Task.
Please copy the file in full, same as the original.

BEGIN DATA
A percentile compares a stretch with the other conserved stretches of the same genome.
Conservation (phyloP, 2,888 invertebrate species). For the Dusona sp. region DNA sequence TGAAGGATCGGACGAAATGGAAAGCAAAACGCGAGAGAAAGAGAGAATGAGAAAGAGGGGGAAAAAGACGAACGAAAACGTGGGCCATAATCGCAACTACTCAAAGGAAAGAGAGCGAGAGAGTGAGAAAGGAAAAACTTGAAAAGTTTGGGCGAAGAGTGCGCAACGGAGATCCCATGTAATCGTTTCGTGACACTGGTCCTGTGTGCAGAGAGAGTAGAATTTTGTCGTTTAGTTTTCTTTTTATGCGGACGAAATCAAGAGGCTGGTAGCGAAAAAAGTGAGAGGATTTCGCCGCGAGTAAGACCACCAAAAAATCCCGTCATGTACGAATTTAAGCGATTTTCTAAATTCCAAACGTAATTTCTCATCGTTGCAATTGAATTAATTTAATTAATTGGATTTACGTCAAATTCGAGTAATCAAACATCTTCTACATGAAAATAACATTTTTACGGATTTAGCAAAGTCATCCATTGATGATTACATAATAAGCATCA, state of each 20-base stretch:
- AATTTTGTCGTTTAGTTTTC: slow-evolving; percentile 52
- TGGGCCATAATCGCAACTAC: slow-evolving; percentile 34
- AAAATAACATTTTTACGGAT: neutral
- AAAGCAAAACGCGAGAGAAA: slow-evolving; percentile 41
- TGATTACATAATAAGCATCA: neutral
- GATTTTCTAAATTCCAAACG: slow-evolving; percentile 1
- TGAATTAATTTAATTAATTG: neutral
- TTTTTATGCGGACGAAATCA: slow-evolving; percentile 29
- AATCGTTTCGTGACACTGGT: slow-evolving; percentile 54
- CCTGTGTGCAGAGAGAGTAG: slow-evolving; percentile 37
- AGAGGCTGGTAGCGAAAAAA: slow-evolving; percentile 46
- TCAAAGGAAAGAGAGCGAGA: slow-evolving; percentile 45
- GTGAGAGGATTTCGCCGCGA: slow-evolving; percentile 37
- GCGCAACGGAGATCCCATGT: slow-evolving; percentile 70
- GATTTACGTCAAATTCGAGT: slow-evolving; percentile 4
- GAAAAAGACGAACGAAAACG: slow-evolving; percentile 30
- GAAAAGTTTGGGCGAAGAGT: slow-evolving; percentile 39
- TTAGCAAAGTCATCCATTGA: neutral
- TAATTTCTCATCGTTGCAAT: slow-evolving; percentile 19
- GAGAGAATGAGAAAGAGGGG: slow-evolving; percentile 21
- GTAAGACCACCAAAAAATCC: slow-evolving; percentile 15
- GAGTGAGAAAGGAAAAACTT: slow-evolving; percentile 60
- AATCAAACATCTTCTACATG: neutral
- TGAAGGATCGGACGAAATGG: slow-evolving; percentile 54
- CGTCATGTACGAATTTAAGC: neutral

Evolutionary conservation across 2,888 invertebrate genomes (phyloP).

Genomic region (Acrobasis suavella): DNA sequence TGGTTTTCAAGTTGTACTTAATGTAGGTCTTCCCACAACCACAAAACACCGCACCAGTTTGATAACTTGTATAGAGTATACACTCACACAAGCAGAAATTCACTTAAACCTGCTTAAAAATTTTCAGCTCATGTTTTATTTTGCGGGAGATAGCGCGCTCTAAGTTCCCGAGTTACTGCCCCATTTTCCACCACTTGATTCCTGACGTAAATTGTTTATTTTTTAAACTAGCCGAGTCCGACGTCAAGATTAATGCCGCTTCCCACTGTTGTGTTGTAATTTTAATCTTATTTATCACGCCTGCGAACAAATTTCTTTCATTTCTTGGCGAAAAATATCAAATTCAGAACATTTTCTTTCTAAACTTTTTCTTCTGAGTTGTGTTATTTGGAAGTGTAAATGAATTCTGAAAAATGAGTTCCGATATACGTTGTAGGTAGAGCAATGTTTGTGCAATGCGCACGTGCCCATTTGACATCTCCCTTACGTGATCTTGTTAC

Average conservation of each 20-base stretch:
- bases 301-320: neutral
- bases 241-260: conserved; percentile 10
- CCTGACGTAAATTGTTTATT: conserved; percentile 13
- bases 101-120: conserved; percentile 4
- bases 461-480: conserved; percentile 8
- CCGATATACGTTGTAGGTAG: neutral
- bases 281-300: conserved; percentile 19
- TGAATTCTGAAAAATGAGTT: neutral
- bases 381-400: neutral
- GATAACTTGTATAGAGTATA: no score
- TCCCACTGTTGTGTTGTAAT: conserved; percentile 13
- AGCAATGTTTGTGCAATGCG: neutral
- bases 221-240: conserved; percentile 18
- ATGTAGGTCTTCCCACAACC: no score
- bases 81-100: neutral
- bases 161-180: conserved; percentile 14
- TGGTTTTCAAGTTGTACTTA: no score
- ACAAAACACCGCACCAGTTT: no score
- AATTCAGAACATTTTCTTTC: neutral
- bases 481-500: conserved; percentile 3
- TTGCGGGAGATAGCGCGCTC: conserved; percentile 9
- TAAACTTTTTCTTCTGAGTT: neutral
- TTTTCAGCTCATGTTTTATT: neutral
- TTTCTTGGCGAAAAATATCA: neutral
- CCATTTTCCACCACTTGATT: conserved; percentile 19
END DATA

A percentile compares a stretch with the other conserved stretches of the same genome.
Conservation (phyloP, 2,888 invertebrate species). For the Dusona sp. region DNA sequence TGAAGGATCGGACGAAATGGAAAGCAAAACGCGAGAGAAAGAGAGAATGAGAAAGAGGGGGAAAAAGACGAACGAAAACGTGGGCCATAATCGCAACTACTCAAAGGAAAGAGAGCGAGAGAGTGAGAAAGGAAAAACTTGAAAAGTTTGGGCGAAGAGTGCGCAACGGAGATCCCATGTAATCGTTTCGTGACACTGGTCCTGTGTGCAGAGAGAGTAGAATTTTGTCGTTTAGTTTTCTTTTTATGCGGACGAAATCAAGAGGCTGGTAGCGAAAAAAGTGAGAGGATTTCGCCGCGAGTAAGACCACCAAAAAATCCCGTCATGTACGAATTTAAGCGATTTTCTAAATTCCAAACGTAATTTCTCATCGTTGCAATTGAATTAATTTAATTAATTGGATTTACGTCAAATTCGAGTAATCAAACATCTTCTACATGAAAATAACATTTTTACGGATTTAGCAAAGTCATCCATTGATGATTACATAATAAGCATCA, state of each 20-base stretch:
- AATTTTGTCGTTTAGTTTTC: slow-evolving; percentile 52
- TGGGCCATAATCGCAACTAC: slow-evolving; percentile 34
- AAAATAACATTTTTACGGAT: neutral
- AAAGCAAAACGCGAGAGAAA: slow-evolving; percentile 41
- TGATTACATAATAAGCATCA: neutral
- GATTTTCTAAATTCCAAACG: slow-evolving; percentile 1
- TGAATTAATTTAATTAATTG: neutral
- TTTTTATGCGGACGAAATCA: slow-evolving; percentile 29
- AATCGTTTCGTGACACTGGT: slow-evolving; percentile 54
- CCTGTGTGCAGAGAGAGTAG: slow-evolving; percentile 37
- AGAGGCTGGTAGCGAAAAAA: slow-evolving; percentile 46
- TCAAAGGAAAGAGAGCGAGA: slow-evolving; percentile 45
- GTGAGAGGATTTCGCCGCGA: slow-evolving; percentile 37
- GCGCAACGGAGATCCCATGT: slow-evolving; percentile 70
- GATTTACGTCAAATTCGAGT: slow-evolving; percentile 4
- GAAAAAGACGAACGAAAACG: slow-evolving; percentile 30
- GAAAAGTTTGGGCGAAGAGT: slow-evolving; percentile 39
- TTAGCAAAGTCATCCATTGA: neutral
- TAATTTCTCATCGTTGCAAT: slow-evolving; percentile 19
- GAGAGAATGAGAAAGAGGGG: slow-evolving; percentile 21
- GTAAGACCACCAAAAAATCC: slow-evolving; percentile 15
- GAGTGAGAAAGGAAAAACTT: slow-evolving; percentile 60
- AATCAAACATCTTCTACATG: neutral
- TGAAGGATCGGACGAAATGG: slow-evolving; percentile 54
- CGTCATGTACGAATTTAAGC: neutral

Evolutionary conservation across 2,888 invertebrate genomes (phyloP).

Genomic region (Acrobasis suavella): DNA sequence TGGTTTTCAAGTTGTACTTAATGTAGGTCTTCCCACAACCACAAAACACCGCACCAGTTTGATAACTTGTATAGAGTATACACTCACACAAGCAGAAATTCACTTAAACCTGCTTAAAAATTTTCAGCTCATGTTTTATTTTGCGGGAGATAGCGCGCTCTAAGTTCCCGAGTTACTGCCCCATTTTCCACCACTTGATTCCTGACGTAAATTGTTTATTTTTTAAACTAGCCGAGTCCGACGTCAAGATTAATGCCGCTTCCCACTGTTGTGTTGTAATTTTAATCTTATTTATCACGCCTGCGAACAAATTTCTTTCATTTCTTGGCGAAAAATATCAAATTCAGAACATTTTCTTTCTAAACTTTTTCTTCTGAGTTGTGTTATTTGGAAGTGTAAATGAATTCTGAAAAATGAGTTCCGATATACGTTGTAGGTAGAGCAATGTTTGTGCAATGCGCACGTGCCCATTTGACATCTCCCTTACGTGATCTTGTTAC

Average conservation of each 20-base stretch:
- bases 301-320: neutral
- bases 241-260: conserved; percentile 10
- CCTGACGTAAATTGTTTATT: conserved; percentile 13
- bases 101-120: conserved; percentile 4
- bases 461-480: conserved; percentile 8
- CCGATATACGTTGTAGGTAG: neutral
- bases 281-300: conserved; percentile 19
- TGAATTCTGAAAAATGAGTT: neutral
- bases 381-400: neutral
- GATAACTTGTATAGAGTATA: no score
- TCCCACTGTTGTGTTGTAAT: conserved; percentile 13
- AGCAATGTTTGTGCAATGCG: neutral
- bases 221-240: conserved; percentile 18
- ATGTAGGTCTTCCCACAACC: no score
- bases 81-100: neutral
- bases 161-180: conserved; percentile 14
- TGGTTTTCAAGTTGTACTTA: no score
- ACAAAACACCGCACCAGTTT: no score
- AATTCAGAACATTTTCTTTC: neutral
- bases 481-500: conserved; percentile 3
- TTGCGGGAGATAGCGCGCTC: conserved; percentile 9
- TAAACTTTTTCTTCTGAGTT: neutral
- TTTTCAGCTCATGTTTTATT: neutral
- TTTCTTGGCGAAAAATATCA: neutral
- CCATTTTCCACCACTTGATT: conserved; percentile 19